There seems to be a common misconception that some people are naturally more flexible than others.
How many times have you heard a friend or family member say “I’m just not flexible, I can’t even touch my toes”?
Most of us are born very flexible – losing our innate flexibility is usually something that comes with age and a lack of regular stretching. But physical flexibility has been proven to work wonders for your overall wellbeing. It helps prevent injury during exercise, aids fitness and brings a host of benefits to general health including combating illness. And it’s not difficult to do.
If you struggle to reach your toes, don’t be alarmed. It’s very simple, and not very time consuming, to improve your flexibility and change your life!
The health benefits that come from maintaining a flexible body include:
- Improve performance and way of life – flexibility exercises increase your range of motion and build muscle around your joints to support exercise. That means you can apply more force and speed in your activities as well as enjoying more physical activity.
- Protect against injury – when muscles are tight and stiff they are more likely to pull or tear under stress. Stretching and flexibility protect against injury, as muscles can stretch further in intense activities. Longer muscle fibres lead to larger, stronger muscles. Flexibility also means that muscle groups are balanced and all working evenly. Stretching post exercise is also beneficial as it improves circulation by helping nutrients and oxygen reach your muscles quickly, helping you recover and removing any by-products.
- Alleviate back pain – tight muscles can not only cause problems at the muscle site but can refer pain elsewhere in the body. For example, tightness in the legs and hip flexor muscles can lead to lower back pain. Stretching out these areas will reduce the likelihood of this.
- Reduce risk of illness – as stretching helps with circulation, increasing blood flow to your muscles, this could also help protect you against some illnesses. There’s also some evidence that greater flexibility is beneficial for people with high blood pressure and heart disease.
Daily stretching will deliver the greatest results. But you can expect lasting improvement in your flexibility if you stretch at least two or three times a week.
At Defence Health we always want what’s best for our members, so we took to the streets of Melbourne to see just how flexible the general public was.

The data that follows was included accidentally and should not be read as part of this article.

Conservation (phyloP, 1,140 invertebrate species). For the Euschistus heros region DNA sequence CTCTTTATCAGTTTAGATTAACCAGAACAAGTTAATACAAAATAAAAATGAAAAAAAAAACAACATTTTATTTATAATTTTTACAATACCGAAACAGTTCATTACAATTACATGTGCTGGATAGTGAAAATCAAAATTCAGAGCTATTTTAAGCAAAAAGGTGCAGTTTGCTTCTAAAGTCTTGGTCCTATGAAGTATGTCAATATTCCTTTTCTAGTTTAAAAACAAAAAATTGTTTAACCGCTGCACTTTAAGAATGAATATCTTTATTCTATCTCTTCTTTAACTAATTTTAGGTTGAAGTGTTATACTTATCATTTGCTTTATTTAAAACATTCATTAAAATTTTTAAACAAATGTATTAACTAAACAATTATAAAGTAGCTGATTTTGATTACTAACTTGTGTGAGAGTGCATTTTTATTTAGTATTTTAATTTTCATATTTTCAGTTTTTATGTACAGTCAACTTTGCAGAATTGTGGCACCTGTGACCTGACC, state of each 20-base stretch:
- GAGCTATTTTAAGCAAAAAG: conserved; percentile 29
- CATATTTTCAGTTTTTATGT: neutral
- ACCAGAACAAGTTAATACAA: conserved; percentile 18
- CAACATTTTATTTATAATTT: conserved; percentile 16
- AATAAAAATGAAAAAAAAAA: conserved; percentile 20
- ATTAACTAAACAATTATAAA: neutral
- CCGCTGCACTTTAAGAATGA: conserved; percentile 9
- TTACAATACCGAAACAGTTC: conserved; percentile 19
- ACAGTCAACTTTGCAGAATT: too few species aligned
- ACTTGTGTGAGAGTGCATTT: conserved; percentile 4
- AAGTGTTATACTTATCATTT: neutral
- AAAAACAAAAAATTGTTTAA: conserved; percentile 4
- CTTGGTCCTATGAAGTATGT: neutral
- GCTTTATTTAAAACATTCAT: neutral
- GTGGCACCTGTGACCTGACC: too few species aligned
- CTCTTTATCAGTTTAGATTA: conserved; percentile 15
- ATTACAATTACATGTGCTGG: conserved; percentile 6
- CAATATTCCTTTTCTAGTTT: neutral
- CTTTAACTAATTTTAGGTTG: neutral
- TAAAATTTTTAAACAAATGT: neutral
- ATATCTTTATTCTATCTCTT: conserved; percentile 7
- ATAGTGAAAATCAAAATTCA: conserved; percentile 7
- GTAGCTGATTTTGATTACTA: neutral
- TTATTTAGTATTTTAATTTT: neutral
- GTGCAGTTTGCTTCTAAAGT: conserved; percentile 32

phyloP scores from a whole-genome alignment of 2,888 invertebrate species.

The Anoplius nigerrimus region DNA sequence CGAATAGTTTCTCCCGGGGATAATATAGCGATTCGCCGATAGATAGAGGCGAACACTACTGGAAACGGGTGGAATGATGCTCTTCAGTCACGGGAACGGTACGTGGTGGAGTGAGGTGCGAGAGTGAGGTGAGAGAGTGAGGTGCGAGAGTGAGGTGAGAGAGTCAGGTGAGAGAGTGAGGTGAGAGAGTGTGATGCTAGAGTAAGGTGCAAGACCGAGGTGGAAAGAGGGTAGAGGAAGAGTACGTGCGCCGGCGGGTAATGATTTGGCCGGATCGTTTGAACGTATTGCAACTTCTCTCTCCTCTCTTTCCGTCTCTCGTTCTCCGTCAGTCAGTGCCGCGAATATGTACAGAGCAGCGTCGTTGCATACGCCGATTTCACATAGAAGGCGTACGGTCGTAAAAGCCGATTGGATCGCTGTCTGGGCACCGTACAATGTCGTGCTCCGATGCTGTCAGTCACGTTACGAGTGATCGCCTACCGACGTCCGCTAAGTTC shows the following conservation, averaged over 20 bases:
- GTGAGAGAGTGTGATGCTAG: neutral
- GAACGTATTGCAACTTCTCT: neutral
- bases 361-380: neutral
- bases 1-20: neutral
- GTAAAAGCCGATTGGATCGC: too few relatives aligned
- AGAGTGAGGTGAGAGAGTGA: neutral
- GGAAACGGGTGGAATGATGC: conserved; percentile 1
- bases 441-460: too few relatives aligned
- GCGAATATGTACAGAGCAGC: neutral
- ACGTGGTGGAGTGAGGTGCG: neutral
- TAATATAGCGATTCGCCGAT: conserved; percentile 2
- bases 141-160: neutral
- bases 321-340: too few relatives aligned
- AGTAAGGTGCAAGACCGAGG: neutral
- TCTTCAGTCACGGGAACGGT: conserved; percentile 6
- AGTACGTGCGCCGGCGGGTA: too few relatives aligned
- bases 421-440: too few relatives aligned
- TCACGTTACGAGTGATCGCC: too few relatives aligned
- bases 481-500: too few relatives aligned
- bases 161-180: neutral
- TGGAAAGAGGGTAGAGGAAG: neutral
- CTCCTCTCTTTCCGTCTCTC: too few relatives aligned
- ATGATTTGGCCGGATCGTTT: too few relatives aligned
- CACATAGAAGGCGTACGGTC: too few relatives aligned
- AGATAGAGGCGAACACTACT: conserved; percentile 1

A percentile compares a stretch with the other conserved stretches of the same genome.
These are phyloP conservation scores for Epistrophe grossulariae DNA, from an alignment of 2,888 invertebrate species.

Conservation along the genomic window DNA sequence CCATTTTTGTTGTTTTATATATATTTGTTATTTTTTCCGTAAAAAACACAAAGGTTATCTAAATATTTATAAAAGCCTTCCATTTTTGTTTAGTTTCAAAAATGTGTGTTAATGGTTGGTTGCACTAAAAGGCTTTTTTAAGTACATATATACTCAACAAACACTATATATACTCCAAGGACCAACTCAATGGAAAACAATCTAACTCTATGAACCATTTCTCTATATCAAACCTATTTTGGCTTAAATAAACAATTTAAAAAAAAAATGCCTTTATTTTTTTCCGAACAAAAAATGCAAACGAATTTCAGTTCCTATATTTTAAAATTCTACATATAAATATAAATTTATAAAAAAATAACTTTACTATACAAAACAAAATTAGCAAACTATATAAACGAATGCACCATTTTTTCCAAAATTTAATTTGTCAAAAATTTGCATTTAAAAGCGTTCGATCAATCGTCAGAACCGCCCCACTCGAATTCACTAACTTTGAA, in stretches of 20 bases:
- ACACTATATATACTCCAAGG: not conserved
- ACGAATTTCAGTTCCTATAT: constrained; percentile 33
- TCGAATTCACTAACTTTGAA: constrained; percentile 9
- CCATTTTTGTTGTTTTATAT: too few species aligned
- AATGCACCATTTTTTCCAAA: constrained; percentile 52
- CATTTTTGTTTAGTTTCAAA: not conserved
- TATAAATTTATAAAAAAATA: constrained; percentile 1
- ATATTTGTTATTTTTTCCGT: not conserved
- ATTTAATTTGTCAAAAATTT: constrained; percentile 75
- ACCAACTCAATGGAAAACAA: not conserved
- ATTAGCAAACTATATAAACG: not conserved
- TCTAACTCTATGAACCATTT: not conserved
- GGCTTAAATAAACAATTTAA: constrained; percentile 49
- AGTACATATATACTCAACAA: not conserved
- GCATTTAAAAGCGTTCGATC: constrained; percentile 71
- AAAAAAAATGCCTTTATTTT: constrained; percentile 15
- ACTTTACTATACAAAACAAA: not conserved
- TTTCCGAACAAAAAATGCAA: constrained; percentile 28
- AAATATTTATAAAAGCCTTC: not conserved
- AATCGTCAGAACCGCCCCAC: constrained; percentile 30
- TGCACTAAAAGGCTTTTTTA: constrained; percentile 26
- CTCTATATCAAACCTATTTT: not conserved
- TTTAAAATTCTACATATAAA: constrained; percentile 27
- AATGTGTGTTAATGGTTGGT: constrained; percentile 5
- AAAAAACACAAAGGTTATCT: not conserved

From conducting a sit-and-reach test with more than 100 unsuspecting Melburnians of all ages, we found that females were almost twice as flexible as men. On average, male participants could reach 6.39cm but the females could reach 12.17cm!
There is science to support these statistics. According to Harvard University, a woman gets some of her additional flexibility from structural differences in her back – the curvature of a woman’s spine is spread across three vertebrae while a man’s is only spread across two. This is because women’s bodies allow them to carry and eventually hold a baby.
In comparison to the Australian norm, our Melbourne sit-and-reach participants ranked above average. But there were also many who would benefit from working on their flexibility.
You can check your flexibility with your own sit-and-reach test at home. All you need is a box and a ruler. Secure the ruler to the top of your box with zero being the top of your toes as pictured below.
- Sit on the floor with your legs out straight ahead and knees flat against the floor.
- Place the box flat against your feet.
- Lean forward slowly as far as possible keeping the fingertips level with each other and the legs flat. Hold this position for 2 seconds and have your training partner read the score.
To see how you compare, check your results against the following national standards.
|Female||< -15||-15 to – 8||– 7 to 0||1 to 10||11 to 20||21 to 30||> 30|
|Male||< -20||-20 to – 9||– 8 to – 1||0 to 5||6 – 16||17 to 27||> 27|
With these benefits and more, it’s a no brainer – it’s time to get flexible!